Saturday, September 23, 2006


Greek and Latin Dog Names

This supplements earlier posts on Classical Dog Names and More Classical Dog Names.

In book 9 of the Greek Anthology the dog names Gorgo (9.268.1), Kalathina (or Calathina, 9.303.1), and Lampo (9.417.1) appear.

In More Classical Dog Names, the following lists of dog names were cited but not quoted.

First, a corrupt passage from Pseudo-Apollodorus's Bibliotheca 3.4.4 (tr. J.G. Frazer):
The names of Actaeon's dogs from the . . . . So
Now surrounding his fair body, as it were that of a beast,
The strong dogs rent it. Near Arcena first.
. . . . after her a mighty brood,
Lynceus and Balius goodly-footed, and Amarynthus. --
And these he enumerated continuously by name.
And then Actaeon perished at the instigation of Zeus.
For the first that drank their master's black blood
Were Spartus and Omargus and Bores, the swift on the track.
These first ate of Actaeon and lapped his blood.
And after them others rushed on him eagerly . . . .
To be a remedy for grievous pains to men.
Second, Columella De re rustica 7.12.13 (tr. Henry David Thoreau):
But they are not to be called by very long names, that each being called may hear the more quickly, nor yet by shorter than may be pronounced by 2 syllables, like the Greek Skylax, Latin Ferox, Greek Lakon, Latin Celer, or female like the Greek Spoude, Alke, Rome, Latin Lupa, Cerva, Tigris.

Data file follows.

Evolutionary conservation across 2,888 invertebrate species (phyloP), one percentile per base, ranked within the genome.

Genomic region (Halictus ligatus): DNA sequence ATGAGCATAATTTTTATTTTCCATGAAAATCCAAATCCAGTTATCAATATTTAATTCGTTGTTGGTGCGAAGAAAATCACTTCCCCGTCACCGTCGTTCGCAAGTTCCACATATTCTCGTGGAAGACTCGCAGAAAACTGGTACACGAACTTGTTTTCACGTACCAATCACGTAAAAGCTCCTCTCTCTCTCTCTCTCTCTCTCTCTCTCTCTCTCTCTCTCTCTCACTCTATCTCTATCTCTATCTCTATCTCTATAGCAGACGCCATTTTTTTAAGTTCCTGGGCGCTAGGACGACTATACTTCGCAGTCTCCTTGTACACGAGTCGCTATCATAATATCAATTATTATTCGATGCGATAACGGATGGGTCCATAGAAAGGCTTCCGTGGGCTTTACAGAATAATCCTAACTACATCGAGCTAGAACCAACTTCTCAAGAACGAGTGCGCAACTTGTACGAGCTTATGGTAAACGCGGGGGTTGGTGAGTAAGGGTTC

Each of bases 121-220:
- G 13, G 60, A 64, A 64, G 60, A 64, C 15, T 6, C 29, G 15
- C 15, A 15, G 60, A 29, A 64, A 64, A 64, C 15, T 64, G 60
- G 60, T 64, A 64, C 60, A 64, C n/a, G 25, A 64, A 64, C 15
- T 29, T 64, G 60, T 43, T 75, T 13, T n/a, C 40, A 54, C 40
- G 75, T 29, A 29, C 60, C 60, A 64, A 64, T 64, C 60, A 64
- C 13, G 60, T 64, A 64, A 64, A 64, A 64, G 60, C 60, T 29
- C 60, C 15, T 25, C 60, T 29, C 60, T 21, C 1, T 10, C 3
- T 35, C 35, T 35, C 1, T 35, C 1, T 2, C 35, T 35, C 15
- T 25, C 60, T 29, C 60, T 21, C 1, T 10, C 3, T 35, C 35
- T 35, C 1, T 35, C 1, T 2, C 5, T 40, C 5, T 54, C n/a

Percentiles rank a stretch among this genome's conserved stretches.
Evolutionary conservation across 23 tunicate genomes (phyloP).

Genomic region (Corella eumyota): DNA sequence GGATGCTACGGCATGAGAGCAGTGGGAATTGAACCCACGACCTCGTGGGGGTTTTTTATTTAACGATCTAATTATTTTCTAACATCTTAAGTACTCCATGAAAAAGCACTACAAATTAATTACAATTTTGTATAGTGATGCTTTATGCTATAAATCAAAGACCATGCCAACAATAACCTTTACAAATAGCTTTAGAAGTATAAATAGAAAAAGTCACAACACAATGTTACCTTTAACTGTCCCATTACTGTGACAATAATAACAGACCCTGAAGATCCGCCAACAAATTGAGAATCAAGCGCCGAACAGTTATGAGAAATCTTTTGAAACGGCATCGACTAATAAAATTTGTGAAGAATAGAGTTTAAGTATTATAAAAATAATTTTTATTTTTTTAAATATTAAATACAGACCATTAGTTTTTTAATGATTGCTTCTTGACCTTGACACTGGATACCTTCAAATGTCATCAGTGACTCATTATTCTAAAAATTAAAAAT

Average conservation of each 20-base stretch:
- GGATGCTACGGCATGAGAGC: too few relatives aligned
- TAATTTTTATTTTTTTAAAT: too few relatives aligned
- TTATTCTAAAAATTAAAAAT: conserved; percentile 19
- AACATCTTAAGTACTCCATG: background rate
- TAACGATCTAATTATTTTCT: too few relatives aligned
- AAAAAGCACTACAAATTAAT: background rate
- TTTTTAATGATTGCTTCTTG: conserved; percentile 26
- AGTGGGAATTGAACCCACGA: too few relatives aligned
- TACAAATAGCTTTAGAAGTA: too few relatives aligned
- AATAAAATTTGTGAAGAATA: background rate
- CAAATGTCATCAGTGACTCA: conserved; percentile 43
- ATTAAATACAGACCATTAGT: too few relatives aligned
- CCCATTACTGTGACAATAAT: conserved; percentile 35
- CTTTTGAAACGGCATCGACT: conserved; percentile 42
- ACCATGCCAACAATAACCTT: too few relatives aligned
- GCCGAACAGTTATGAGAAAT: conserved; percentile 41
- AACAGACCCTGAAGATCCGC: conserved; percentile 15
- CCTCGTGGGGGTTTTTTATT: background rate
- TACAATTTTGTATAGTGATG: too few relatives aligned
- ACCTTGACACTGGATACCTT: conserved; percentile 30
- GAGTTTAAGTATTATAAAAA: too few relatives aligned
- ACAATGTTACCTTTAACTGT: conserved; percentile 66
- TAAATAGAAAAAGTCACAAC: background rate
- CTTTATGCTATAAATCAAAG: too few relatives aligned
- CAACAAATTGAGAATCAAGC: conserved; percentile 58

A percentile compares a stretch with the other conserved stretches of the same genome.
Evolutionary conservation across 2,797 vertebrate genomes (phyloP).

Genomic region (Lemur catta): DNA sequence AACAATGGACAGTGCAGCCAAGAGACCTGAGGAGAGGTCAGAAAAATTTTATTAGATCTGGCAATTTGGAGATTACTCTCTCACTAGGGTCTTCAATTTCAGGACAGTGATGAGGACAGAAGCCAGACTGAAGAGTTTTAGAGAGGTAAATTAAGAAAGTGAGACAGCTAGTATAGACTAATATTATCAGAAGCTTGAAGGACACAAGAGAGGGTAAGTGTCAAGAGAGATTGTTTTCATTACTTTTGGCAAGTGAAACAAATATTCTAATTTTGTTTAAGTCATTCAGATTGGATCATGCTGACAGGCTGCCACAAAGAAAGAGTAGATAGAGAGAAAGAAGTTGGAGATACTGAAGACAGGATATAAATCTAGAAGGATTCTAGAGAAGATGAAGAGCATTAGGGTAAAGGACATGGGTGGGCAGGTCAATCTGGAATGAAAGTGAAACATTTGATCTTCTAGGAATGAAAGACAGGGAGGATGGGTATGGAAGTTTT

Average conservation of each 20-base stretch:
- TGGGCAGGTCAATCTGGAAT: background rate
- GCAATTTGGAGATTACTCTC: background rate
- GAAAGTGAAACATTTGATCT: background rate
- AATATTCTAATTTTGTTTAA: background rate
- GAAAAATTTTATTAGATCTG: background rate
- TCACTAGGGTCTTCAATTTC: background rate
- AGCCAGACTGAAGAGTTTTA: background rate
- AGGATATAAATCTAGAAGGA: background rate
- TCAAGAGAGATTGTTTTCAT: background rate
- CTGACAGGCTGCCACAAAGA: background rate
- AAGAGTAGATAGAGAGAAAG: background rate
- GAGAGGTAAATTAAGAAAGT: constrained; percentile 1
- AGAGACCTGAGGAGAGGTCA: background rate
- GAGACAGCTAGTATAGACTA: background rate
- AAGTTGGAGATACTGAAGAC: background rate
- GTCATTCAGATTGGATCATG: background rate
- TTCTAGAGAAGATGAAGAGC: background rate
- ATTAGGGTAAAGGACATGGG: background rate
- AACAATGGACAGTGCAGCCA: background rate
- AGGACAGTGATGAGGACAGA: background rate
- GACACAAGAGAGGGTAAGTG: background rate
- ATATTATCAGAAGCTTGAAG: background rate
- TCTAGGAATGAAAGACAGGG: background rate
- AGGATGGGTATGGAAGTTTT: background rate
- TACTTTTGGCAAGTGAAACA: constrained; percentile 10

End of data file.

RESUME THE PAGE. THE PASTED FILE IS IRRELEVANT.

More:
Nominibus autem non longissimis appellandi sunt, quo celerius quisque vocatus exaudiat, nec tamen brevioribus quam quae duabus syllabis enuntiantur, sicuti Graecum est Skylax, Latinum Ferox, Graecum Lakon, Latinum Celer, vel femina, ut sunt Graeca Spoude, Alke, Rome, Latina Lupa, Cerva, Tigris.
Thoreau's translation of Columella's remarks on dogs appears in his Journal under the date May 7, 1856. It is not in the Torrey-Allen edition, which omits "long quotations, especially from Latin authors, entered without comment, as in a common-place book." I found it on the World Wide Web, here, in a collection of transcripts made for the edition of the Journals being published by Princeton University Press. Whenever I type a few words of Thoreau's journals into Google, I often end up at the .pdf files of these transcripts, which are apparently not intended for public perusal.

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